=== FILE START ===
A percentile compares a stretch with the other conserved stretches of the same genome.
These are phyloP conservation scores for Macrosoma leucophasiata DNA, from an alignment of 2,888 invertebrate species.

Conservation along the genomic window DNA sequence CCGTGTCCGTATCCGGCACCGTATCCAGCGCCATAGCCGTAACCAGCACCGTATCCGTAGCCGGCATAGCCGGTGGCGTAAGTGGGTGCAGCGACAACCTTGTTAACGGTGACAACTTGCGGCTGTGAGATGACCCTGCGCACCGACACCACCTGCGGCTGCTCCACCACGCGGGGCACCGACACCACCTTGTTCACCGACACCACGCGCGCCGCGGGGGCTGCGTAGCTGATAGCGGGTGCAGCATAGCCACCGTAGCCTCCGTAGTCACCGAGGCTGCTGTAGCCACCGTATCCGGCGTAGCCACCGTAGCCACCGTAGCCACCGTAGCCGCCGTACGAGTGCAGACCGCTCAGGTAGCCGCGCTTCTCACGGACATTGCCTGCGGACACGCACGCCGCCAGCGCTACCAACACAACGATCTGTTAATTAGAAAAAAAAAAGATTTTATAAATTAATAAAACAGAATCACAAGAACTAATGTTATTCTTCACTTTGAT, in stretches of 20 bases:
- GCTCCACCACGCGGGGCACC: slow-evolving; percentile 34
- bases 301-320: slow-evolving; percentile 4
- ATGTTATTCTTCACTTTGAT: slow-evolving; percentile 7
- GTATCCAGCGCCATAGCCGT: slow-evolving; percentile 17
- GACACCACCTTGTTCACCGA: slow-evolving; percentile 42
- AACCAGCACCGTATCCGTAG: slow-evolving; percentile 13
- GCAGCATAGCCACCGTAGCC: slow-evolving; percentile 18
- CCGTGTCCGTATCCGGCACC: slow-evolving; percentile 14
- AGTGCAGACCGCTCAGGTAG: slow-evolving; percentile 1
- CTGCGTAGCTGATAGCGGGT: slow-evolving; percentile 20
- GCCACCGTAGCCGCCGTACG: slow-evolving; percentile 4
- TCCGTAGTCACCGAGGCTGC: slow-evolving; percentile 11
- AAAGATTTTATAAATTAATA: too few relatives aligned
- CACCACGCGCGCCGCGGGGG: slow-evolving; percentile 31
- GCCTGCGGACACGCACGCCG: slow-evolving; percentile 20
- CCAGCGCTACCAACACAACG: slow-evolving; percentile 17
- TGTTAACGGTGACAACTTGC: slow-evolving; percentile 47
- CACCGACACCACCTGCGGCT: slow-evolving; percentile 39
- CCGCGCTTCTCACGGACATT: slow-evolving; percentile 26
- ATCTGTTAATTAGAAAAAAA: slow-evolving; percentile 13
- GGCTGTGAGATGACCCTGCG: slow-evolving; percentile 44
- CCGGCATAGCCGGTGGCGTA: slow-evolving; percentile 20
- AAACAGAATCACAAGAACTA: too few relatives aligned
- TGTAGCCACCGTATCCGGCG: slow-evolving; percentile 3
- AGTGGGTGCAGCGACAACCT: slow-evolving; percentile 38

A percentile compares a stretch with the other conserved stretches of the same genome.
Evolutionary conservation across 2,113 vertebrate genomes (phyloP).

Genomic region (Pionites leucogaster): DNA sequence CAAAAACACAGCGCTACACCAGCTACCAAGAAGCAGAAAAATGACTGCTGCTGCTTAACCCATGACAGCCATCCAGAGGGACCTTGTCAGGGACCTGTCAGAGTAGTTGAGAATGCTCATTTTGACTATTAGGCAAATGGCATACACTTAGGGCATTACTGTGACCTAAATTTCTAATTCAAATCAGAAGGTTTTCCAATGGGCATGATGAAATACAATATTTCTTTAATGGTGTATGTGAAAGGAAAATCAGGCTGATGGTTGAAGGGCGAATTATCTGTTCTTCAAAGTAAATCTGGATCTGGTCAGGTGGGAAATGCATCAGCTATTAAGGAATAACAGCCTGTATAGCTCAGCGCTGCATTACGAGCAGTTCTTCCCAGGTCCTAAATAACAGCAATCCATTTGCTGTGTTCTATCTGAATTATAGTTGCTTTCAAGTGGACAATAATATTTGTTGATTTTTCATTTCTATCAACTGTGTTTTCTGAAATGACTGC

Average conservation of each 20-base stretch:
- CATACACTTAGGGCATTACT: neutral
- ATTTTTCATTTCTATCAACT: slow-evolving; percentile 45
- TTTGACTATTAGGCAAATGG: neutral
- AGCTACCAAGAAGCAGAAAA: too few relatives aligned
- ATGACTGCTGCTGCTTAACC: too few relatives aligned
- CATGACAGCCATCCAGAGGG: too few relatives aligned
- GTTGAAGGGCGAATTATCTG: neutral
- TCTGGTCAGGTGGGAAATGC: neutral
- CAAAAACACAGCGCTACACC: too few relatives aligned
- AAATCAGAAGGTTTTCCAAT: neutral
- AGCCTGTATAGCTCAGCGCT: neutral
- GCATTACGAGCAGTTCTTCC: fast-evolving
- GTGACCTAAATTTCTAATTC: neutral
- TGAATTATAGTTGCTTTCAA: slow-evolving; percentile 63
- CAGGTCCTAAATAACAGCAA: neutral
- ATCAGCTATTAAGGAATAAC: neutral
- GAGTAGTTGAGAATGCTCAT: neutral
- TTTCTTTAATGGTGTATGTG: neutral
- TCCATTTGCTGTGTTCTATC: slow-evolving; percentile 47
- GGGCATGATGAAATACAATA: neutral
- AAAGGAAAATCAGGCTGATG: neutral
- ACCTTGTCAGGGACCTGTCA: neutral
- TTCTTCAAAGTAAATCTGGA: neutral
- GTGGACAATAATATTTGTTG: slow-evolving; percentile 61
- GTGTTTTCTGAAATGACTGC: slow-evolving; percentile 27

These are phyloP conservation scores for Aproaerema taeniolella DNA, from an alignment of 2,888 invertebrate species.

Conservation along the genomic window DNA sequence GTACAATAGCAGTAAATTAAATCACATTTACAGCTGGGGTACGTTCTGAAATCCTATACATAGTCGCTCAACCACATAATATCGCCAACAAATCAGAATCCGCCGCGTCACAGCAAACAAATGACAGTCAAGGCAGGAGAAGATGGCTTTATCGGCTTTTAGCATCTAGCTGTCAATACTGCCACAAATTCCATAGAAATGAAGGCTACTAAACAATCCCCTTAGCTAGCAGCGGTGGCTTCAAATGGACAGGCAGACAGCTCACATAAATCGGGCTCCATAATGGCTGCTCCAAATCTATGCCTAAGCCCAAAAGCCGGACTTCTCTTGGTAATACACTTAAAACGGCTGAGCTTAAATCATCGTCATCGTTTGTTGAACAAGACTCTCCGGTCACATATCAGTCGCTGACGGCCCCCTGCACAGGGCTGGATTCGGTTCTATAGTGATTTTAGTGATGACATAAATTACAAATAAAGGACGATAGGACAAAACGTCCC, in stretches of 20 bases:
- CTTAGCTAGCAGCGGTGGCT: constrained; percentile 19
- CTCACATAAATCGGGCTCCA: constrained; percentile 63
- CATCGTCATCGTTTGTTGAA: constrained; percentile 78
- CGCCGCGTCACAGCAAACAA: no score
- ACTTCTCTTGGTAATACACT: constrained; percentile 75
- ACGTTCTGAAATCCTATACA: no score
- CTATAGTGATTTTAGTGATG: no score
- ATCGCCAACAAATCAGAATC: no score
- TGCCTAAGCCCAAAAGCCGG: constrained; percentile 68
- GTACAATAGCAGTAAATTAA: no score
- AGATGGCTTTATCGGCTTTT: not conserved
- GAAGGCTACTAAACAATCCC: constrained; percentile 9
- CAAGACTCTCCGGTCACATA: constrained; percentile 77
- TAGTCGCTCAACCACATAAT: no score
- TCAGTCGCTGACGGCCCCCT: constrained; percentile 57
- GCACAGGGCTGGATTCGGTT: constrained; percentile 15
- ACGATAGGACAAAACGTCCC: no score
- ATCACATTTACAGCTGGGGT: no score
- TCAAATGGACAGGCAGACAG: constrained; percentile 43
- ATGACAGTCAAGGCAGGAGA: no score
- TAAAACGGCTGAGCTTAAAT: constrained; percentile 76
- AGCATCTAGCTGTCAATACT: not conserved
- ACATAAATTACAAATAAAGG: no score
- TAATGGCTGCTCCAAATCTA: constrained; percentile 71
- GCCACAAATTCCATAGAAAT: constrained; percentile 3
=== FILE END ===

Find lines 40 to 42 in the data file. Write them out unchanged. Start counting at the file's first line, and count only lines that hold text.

- TCTGGTCAGGTGGGAAATGC: neutral
- CAAAAACACAGCGCTACACC: too few relatives aligned
- AAATCAGAAGGTTTTCCAAT: neutral